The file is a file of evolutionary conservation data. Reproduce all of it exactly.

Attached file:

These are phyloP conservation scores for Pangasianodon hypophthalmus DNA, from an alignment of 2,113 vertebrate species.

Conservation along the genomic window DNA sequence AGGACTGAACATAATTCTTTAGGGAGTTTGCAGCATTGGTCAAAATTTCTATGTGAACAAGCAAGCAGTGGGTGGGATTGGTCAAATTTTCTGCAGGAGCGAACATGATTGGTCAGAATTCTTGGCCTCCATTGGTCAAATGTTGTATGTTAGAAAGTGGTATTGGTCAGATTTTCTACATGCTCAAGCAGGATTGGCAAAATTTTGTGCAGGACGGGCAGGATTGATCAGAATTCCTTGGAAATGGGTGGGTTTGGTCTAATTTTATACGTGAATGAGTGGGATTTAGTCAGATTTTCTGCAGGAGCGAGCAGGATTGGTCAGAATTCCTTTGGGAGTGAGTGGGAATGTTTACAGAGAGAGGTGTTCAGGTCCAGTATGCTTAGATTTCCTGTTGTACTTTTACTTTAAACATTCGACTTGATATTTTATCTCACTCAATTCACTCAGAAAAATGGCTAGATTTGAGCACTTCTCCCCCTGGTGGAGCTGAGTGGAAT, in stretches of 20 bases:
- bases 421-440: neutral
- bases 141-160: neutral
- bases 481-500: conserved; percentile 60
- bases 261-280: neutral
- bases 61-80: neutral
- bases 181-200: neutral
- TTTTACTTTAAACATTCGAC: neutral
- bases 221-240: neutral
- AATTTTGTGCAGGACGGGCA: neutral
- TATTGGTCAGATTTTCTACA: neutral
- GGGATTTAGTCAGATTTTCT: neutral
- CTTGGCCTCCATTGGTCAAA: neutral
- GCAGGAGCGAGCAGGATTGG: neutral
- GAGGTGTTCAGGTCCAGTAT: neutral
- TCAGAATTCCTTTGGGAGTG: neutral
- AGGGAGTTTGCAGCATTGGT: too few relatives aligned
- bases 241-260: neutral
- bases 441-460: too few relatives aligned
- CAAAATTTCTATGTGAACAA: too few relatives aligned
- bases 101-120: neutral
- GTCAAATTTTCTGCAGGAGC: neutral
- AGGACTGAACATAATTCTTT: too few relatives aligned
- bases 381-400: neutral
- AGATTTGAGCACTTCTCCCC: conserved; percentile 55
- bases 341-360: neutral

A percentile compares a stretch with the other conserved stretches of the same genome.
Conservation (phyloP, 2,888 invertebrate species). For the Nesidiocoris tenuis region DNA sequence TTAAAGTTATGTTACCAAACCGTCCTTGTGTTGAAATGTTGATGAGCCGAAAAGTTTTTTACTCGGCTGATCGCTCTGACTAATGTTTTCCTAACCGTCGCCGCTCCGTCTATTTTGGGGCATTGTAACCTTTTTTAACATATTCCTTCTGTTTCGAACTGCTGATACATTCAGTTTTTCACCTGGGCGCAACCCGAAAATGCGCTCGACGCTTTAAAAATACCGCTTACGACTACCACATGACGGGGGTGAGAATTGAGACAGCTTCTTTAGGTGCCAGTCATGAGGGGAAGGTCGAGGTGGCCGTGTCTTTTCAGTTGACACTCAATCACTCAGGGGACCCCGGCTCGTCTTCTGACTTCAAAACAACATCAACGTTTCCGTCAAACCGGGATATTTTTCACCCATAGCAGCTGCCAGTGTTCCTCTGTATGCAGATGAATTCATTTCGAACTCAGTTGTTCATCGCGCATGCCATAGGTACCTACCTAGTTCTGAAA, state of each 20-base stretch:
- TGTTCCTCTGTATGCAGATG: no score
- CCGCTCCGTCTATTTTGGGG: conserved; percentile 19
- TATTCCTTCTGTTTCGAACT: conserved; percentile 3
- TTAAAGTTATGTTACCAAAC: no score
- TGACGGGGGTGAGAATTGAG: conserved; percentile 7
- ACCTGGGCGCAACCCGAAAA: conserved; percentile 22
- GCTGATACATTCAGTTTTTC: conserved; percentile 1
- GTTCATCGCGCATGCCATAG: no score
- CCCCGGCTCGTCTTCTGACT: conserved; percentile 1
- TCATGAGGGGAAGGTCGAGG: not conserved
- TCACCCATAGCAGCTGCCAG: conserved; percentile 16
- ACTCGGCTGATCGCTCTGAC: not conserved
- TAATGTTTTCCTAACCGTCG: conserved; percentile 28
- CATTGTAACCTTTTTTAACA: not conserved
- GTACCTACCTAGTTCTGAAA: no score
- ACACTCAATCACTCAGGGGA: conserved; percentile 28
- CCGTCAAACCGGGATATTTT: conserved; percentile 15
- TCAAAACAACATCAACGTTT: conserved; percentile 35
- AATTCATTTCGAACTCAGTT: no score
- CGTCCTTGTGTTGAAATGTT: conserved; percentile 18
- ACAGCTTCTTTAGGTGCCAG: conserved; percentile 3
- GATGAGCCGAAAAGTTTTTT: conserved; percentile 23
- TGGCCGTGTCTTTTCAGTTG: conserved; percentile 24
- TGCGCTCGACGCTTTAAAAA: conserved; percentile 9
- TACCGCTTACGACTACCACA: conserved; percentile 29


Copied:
These are phyloP conservation scores for Pangasianodon hypophthalmus DNA, from an alignment of 2,113 vertebrate species.

Conservation along the genomic window DNA sequence AGGACTGAACATAATTCTTTAGGGAGTTTGCAGCATTGGTCAAAATTTCTATGTGAACAAGCAAGCAGTGGGTGGGATTGGTCAAATTTTCTGCAGGAGCGAACATGATTGGTCAGAATTCTTGGCCTCCATTGGTCAAATGTTGTATGTTAGAAAGTGGTATTGGTCAGATTTTCTACATGCTCAAGCAGGATTGGCAAAATTTTGTGCAGGACGGGCAGGATTGATCAGAATTCCTTGGAAATGGGTGGGTTTGGTCTAATTTTATACGTGAATGAGTGGGATTTAGTCAGATTTTCTGCAGGAGCGAGCAGGATTGGTCAGAATTCCTTTGGGAGTGAGTGGGAATGTTTACAGAGAGAGGTGTTCAGGTCCAGTATGCTTAGATTTCCTGTTGTACTTTTACTTTAAACATTCGACTTGATATTTTATCTCACTCAATTCACTCAGAAAAATGGCTAGATTTGAGCACTTCTCCCCCTGGTGGAGCTGAGTGGAAT, in stretches of 20 bases:
- bases 421-440: neutral
- bases 141-160: neutral
- bases 481-500: conserved; percentile 60
- bases 261-280: neutral
- bases 61-80: neutral
- bases 181-200: neutral
- TTTTACTTTAAACATTCGAC: neutral
- bases 221-240: neutral
- AATTTTGTGCAGGACGGGCA: neutral
- TATTGGTCAGATTTTCTACA: neutral
- GGGATTTAGTCAGATTTTCT: neutral
- CTTGGCCTCCATTGGTCAAA: neutral
- GCAGGAGCGAGCAGGATTGG: neutral
- GAGGTGTTCAGGTCCAGTAT: neutral
- TCAGAATTCCTTTGGGAGTG: neutral
- AGGGAGTTTGCAGCATTGGT: too few relatives aligned
- bases 241-260: neutral
- bases 441-460: too few relatives aligned
- CAAAATTTCTATGTGAACAA: too few relatives aligned
- bases 101-120: neutral
- GTCAAATTTTCTGCAGGAGC: neutral
- AGGACTGAACATAATTCTTT: too few relatives aligned
- bases 381-400: neutral
- AGATTTGAGCACTTCTCCCC: conserved; percentile 55
- bases 341-360: neutral

A percentile compares a stretch with the other conserved stretches of the same genome.
Conservation (phyloP, 2,888 invertebrate species). For the Nesidiocoris tenuis region DNA sequence TTAAAGTTATGTTACCAAACCGTCCTTGTGTTGAAATGTTGATGAGCCGAAAAGTTTTTTACTCGGCTGATCGCTCTGACTAATGTTTTCCTAACCGTCGCCGCTCCGTCTATTTTGGGGCATTGTAACCTTTTTTAACATATTCCTTCTGTTTCGAACTGCTGATACATTCAGTTTTTCACCTGGGCGCAACCCGAAAATGCGCTCGACGCTTTAAAAATACCGCTTACGACTACCACATGACGGGGGTGAGAATTGAGACAGCTTCTTTAGGTGCCAGTCATGAGGGGAAGGTCGAGGTGGCCGTGTCTTTTCAGTTGACACTCAATCACTCAGGGGACCCCGGCTCGTCTTCTGACTTCAAAACAACATCAACGTTTCCGTCAAACCGGGATATTTTTCACCCATAGCAGCTGCCAGTGTTCCTCTGTATGCAGATGAATTCATTTCGAACTCAGTTGTTCATCGCGCATGCCATAGGTACCTACCTAGTTCTGAAA, state of each 20-base stretch:
- TGTTCCTCTGTATGCAGATG: no score
- CCGCTCCGTCTATTTTGGGG: conserved; percentile 19
- TATTCCTTCTGTTTCGAACT: conserved; percentile 3
- TTAAAGTTATGTTACCAAAC: no score
- TGACGGGGGTGAGAATTGAG: conserved; percentile 7
- ACCTGGGCGCAACCCGAAAA: conserved; percentile 22
- GCTGATACATTCAGTTTTTC: conserved; percentile 1
- GTTCATCGCGCATGCCATAG: no score
- CCCCGGCTCGTCTTCTGACT: conserved; percentile 1
- TCATGAGGGGAAGGTCGAGG: not conserved
- TCACCCATAGCAGCTGCCAG: conserved; percentile 16
- ACTCGGCTGATCGCTCTGAC: not conserved
- TAATGTTTTCCTAACCGTCG: conserved; percentile 28
- CATTGTAACCTTTTTTAACA: not conserved
- GTACCTACCTAGTTCTGAAA: no score
- ACACTCAATCACTCAGGGGA: conserved; percentile 28
- CCGTCAAACCGGGATATTTT: conserved; percentile 15
- TCAAAACAACATCAACGTTT: conserved; percentile 35
- AATTCATTTCGAACTCAGTT: no score
- CGTCCTTGTGTTGAAATGTT: conserved; percentile 18
- ACAGCTTCTTTAGGTGCCAG: conserved; percentile 3
- GATGAGCCGAAAAGTTTTTT: conserved; percentile 23
- TGGCCGTGTCTTTTCAGTTG: conserved; percentile 24
- TGCGCTCGACGCTTTAAAAA: conserved; percentile 9
- TACCGCTTACGACTACCACA: conserved; percentile 29